A new report from the Stanford University Criminal Justice Center examines the response of stakeholders in the California criminal justice system to the state’s now two-year-old prison realignment program. [Full text of the Stanford repot is here.] Two years ago, California shifted responsibility for most low-level criminal offenders from the state to individual counties. The policy shift, according to the new study, is getting mixed reviews from law enforcement and criminal justice officials.
The California program, drafted in response to ballooning incarceration rates and the corresponding increase in the state’s budget, was enacted in response to a federal court order to reduce prison populations in the state. The theory of the program was to shift away from mass state incarceration by diverting some inmates from state to local jails, increasing the number of inmates released on parole, and emphasizing treatment over incarceration for some offenders.
The report concludes that most are cautiously optimistic about the program. “What was most surprising was nobody said it should be repealed,” said Stanford law professor Joan Petersilia, the study’s author. “They are on board seriously; it’s not just mouthing it, because they know the previous system was failing on almost every dimension.”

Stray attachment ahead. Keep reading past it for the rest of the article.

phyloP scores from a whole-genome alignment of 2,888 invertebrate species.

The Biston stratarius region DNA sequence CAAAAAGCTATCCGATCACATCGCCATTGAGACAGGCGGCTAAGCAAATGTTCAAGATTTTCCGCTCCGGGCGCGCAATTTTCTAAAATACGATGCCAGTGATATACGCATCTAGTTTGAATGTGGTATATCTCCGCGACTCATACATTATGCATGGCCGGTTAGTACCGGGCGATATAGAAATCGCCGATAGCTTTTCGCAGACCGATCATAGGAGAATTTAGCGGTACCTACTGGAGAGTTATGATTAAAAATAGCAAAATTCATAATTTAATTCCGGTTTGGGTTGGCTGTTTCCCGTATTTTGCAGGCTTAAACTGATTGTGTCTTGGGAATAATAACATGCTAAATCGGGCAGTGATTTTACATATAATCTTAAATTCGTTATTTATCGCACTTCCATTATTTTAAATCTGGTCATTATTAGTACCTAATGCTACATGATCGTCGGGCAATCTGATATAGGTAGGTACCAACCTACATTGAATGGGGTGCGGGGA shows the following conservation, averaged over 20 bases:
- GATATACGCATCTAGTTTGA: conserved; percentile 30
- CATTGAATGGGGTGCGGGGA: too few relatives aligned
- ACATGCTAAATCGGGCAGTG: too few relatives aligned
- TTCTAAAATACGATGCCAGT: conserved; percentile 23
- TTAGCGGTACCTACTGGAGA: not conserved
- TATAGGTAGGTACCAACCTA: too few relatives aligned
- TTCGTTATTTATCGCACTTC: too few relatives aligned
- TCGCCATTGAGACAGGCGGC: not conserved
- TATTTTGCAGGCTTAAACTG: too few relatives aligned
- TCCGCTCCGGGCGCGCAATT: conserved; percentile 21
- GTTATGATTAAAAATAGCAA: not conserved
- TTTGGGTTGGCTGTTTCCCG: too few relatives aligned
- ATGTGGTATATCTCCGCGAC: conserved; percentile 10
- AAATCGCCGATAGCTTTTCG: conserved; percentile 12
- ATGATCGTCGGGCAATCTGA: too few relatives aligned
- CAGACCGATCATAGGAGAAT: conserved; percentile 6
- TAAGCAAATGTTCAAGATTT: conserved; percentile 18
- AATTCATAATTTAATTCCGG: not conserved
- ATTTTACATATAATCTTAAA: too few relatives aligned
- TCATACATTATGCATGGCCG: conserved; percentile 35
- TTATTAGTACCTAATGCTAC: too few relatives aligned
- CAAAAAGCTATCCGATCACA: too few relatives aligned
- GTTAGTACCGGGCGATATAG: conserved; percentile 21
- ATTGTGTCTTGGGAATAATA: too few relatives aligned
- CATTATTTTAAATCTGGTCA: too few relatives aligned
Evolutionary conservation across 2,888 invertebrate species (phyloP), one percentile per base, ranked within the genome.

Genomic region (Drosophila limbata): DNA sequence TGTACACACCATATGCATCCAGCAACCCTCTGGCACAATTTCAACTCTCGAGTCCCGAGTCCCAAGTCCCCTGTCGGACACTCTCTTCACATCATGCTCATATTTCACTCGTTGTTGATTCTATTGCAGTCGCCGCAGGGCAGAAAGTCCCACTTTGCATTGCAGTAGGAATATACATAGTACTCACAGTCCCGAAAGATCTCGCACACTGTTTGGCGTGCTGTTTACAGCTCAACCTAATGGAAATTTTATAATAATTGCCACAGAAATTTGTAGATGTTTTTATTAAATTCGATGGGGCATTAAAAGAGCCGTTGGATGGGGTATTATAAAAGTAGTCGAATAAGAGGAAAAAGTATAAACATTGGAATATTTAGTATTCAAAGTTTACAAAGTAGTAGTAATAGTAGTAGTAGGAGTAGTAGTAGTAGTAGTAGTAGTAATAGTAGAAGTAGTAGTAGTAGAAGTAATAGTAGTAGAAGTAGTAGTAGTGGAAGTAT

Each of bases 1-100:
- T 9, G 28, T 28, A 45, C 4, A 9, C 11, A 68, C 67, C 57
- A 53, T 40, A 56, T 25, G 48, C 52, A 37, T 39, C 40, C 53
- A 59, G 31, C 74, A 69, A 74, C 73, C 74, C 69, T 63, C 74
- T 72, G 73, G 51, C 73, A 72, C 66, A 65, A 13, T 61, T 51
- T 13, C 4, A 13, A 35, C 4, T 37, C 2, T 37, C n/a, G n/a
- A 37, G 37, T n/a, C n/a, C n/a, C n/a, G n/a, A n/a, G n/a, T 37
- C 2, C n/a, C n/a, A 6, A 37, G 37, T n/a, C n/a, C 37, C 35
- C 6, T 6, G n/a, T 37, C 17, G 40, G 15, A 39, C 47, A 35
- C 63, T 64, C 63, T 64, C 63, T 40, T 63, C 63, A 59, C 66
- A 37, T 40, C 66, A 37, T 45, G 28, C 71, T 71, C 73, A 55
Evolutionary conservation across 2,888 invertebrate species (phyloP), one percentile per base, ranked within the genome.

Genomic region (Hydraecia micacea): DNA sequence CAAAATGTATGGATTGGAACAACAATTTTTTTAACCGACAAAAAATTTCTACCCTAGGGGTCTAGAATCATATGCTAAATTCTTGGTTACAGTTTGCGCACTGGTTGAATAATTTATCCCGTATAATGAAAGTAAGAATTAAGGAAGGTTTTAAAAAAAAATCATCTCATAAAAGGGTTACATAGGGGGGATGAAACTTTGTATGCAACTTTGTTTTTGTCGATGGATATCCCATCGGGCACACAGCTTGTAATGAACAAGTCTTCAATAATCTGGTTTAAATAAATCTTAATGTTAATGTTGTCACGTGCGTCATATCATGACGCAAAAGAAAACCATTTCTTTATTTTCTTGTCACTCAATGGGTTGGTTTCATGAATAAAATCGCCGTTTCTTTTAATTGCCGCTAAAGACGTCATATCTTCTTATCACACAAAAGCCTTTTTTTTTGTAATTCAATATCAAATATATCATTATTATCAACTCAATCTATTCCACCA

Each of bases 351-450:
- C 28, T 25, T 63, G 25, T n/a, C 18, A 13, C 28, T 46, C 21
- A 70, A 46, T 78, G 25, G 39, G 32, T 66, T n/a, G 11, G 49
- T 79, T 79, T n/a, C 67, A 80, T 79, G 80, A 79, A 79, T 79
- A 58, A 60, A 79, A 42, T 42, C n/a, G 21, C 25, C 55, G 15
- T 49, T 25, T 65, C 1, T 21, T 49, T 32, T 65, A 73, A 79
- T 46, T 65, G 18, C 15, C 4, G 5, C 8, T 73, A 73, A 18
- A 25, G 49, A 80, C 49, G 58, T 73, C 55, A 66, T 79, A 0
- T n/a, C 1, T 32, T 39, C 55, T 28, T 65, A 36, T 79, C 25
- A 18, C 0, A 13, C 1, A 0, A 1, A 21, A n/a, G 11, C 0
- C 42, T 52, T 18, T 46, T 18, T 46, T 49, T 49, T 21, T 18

Probation officers and public defenders were the most enthusiastic about the changes taking place under the program. Prosecutors, by and large, were the least supportive. Judges and police officers had the most mixed reviews, and their opinions seemed to vary with the degree to which the new program had increased their workload.
As a criminal defense attorney, I am always optimistic about ways to reform the criminal justice system. The bullet points of my own thoughts roughly mirror the attempts being made in California. Far too many people are incarcerated in this country, and lives that are already wrecked by poverty, substance abuse and bad choices are being all but permanently ruined under our current system. In this criminal lawyer’s opinion, California is on the right track, and more states should consider reforms that attempt to decrease incarceration rates by doing some combination of the following:
- Develop justice programs that emphasize treatment, job training and other pre-trial diversion concepts that allow offenders to accept responsibility for criminal conduct without jeopardizing their future with stigmatizing criminal convictions;
- Reform our current system of probation to emphasize job training – requiring probationers to work, but also making sure there are appropriate jobs for them;
- Eliminate mandatory minimum sentences for repeat, non-violent offenders.
- Bring the cost of our criminal justice system into balance with its net benefit to society, by assigning a true “value” to criminal conduct and a true “cost” to the programs we propose to deal with it.
Certainly there analysis of the California program to come. And as other states hopefully adopt similarly focused programs, data will be available to measure the effectiveness of these reforms. As far as I am concerned, trying something is better than doing nothing. They say “if it ain’t broke, don’t fix it”. I say when it is broken, try anything to fix it.